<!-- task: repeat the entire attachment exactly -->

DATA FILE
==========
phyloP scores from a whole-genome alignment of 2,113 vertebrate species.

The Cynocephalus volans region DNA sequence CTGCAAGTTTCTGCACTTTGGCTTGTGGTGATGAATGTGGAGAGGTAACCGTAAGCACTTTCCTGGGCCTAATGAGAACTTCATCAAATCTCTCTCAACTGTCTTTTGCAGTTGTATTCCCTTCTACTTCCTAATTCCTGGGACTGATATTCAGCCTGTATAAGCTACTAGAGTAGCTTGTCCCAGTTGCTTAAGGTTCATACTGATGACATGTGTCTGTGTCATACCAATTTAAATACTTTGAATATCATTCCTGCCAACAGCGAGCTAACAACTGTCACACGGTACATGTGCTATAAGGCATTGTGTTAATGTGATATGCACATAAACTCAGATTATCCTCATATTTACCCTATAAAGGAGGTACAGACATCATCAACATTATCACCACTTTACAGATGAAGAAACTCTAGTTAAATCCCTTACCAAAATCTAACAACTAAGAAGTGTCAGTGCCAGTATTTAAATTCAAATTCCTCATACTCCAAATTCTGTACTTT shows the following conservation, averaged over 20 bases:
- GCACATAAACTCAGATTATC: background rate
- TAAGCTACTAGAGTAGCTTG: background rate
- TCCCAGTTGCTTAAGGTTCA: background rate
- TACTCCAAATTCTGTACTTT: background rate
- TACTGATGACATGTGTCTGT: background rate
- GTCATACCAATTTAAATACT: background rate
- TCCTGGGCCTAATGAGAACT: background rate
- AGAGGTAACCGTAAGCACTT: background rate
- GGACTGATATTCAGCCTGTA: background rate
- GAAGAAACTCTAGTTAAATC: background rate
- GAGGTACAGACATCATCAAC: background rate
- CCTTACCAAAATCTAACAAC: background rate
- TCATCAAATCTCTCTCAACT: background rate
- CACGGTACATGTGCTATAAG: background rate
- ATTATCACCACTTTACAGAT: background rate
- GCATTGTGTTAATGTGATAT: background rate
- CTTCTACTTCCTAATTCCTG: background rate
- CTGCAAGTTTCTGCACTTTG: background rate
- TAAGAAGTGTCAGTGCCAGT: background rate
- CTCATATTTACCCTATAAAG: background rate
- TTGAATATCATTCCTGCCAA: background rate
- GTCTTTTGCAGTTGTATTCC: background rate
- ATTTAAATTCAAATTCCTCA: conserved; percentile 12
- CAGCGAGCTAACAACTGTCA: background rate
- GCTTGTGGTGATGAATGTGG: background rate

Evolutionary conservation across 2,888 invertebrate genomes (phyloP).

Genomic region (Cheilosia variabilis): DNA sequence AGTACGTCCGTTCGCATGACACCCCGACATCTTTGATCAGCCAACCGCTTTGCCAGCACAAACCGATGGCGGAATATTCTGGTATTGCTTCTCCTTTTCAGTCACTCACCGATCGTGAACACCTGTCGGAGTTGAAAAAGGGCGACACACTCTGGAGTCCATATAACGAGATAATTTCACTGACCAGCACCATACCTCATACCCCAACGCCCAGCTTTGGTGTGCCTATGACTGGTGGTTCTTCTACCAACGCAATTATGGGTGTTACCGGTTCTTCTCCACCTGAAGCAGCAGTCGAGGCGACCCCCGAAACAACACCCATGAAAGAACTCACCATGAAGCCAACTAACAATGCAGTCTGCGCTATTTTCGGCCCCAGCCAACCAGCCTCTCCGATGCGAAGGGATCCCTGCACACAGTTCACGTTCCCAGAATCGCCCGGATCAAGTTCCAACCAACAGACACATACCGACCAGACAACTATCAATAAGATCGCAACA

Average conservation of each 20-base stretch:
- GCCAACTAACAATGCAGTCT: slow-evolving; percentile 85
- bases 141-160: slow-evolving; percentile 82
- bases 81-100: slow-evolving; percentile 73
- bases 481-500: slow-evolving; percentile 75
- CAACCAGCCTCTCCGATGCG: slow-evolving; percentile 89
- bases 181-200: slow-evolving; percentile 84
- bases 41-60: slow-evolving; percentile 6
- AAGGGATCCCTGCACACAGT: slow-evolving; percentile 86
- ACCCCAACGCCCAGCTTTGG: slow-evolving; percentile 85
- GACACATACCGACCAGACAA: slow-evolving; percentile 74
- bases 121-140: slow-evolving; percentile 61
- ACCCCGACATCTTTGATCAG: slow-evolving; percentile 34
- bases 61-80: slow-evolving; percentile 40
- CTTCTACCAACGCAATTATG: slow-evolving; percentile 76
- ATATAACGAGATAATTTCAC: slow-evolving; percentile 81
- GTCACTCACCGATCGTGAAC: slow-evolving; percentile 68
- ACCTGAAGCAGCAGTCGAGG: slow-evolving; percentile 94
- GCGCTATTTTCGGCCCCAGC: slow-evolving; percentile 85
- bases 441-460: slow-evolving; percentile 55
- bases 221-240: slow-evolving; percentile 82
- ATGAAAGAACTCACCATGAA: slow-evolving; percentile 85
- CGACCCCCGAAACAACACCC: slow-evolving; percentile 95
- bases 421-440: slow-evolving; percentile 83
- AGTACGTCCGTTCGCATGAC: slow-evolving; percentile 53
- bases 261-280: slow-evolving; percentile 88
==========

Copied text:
phyloP scores from a whole-genome alignment of 2,113 vertebrate species.

The Cynocephalus volans region DNA sequence CTGCAAGTTTCTGCACTTTGGCTTGTGGTGATGAATGTGGAGAGGTAACCGTAAGCACTTTCCTGGGCCTAATGAGAACTTCATCAAATCTCTCTCAACTGTCTTTTGCAGTTGTATTCCCTTCTACTTCCTAATTCCTGGGACTGATATTCAGCCTGTATAAGCTACTAGAGTAGCTTGTCCCAGTTGCTTAAGGTTCATACTGATGACATGTGTCTGTGTCATACCAATTTAAATACTTTGAATATCATTCCTGCCAACAGCGAGCTAACAACTGTCACACGGTACATGTGCTATAAGGCATTGTGTTAATGTGATATGCACATAAACTCAGATTATCCTCATATTTACCCTATAAAGGAGGTACAGACATCATCAACATTATCACCACTTTACAGATGAAGAAACTCTAGTTAAATCCCTTACCAAAATCTAACAACTAAGAAGTGTCAGTGCCAGTATTTAAATTCAAATTCCTCATACTCCAAATTCTGTACTTT shows the following conservation, averaged over 20 bases:
- GCACATAAACTCAGATTATC: background rate
- TAAGCTACTAGAGTAGCTTG: background rate
- TCCCAGTTGCTTAAGGTTCA: background rate
- TACTCCAAATTCTGTACTTT: background rate
- TACTGATGACATGTGTCTGT: background rate
- GTCATACCAATTTAAATACT: background rate
- TCCTGGGCCTAATGAGAACT: background rate
- AGAGGTAACCGTAAGCACTT: background rate
- GGACTGATATTCAGCCTGTA: background rate
- GAAGAAACTCTAGTTAAATC: background rate
- GAGGTACAGACATCATCAAC: background rate
- CCTTACCAAAATCTAACAAC: background rate
- TCATCAAATCTCTCTCAACT: background rate
- CACGGTACATGTGCTATAAG: background rate
- ATTATCACCACTTTACAGAT: background rate
- GCATTGTGTTAATGTGATAT: background rate
- CTTCTACTTCCTAATTCCTG: background rate
- CTGCAAGTTTCTGCACTTTG: background rate
- TAAGAAGTGTCAGTGCCAGT: background rate
- CTCATATTTACCCTATAAAG: background rate
- TTGAATATCATTCCTGCCAA: background rate
- GTCTTTTGCAGTTGTATTCC: background rate
- ATTTAAATTCAAATTCCTCA: conserved; percentile 12
- CAGCGAGCTAACAACTGTCA: background rate
- GCTTGTGGTGATGAATGTGG: background rate

Evolutionary conservation across 2,888 invertebrate genomes (phyloP).

Genomic region (Cheilosia variabilis): DNA sequence AGTACGTCCGTTCGCATGACACCCCGACATCTTTGATCAGCCAACCGCTTTGCCAGCACAAACCGATGGCGGAATATTCTGGTATTGCTTCTCCTTTTCAGTCACTCACCGATCGTGAACACCTGTCGGAGTTGAAAAAGGGCGACACACTCTGGAGTCCATATAACGAGATAATTTCACTGACCAGCACCATACCTCATACCCCAACGCCCAGCTTTGGTGTGCCTATGACTGGTGGTTCTTCTACCAACGCAATTATGGGTGTTACCGGTTCTTCTCCACCTGAAGCAGCAGTCGAGGCGACCCCCGAAACAACACCCATGAAAGAACTCACCATGAAGCCAACTAACAATGCAGTCTGCGCTATTTTCGGCCCCAGCCAACCAGCCTCTCCGATGCGAAGGGATCCCTGCACACAGTTCACGTTCCCAGAATCGCCCGGATCAAGTTCCAACCAACAGACACATACCGACCAGACAACTATCAATAAGATCGCAACA

Average conservation of each 20-base stretch:
- GCCAACTAACAATGCAGTCT: slow-evolving; percentile 85
- bases 141-160: slow-evolving; percentile 82
- bases 81-100: slow-evolving; percentile 73
- bases 481-500: slow-evolving; percentile 75
- CAACCAGCCTCTCCGATGCG: slow-evolving; percentile 89
- bases 181-200: slow-evolving; percentile 84
- bases 41-60: slow-evolving; percentile 6
- AAGGGATCCCTGCACACAGT: slow-evolving; percentile 86
- ACCCCAACGCCCAGCTTTGG: slow-evolving; percentile 85
- GACACATACCGACCAGACAA: slow-evolving; percentile 74
- bases 121-140: slow-evolving; percentile 61
- ACCCCGACATCTTTGATCAG: slow-evolving; percentile 34
- bases 61-80: slow-evolving; percentile 40
- CTTCTACCAACGCAATTATG: slow-evolving; percentile 76
- ATATAACGAGATAATTTCAC: slow-evolving; percentile 81
- GTCACTCACCGATCGTGAAC: slow-evolving; percentile 68
- ACCTGAAGCAGCAGTCGAGG: slow-evolving; percentile 94
- GCGCTATTTTCGGCCCCAGC: slow-evolving; percentile 85
- bases 441-460: slow-evolving; percentile 55
- bases 221-240: slow-evolving; percentile 82
- ATGAAAGAACTCACCATGAA: slow-evolving; percentile 85
- CGACCCCCGAAACAACACCC: slow-evolving; percentile 95
- bases 421-440: slow-evolving; percentile 83
- AGTACGTCCGTTCGCATGAC: slow-evolving; percentile 53
- bases 261-280: slow-evolving; percentile 88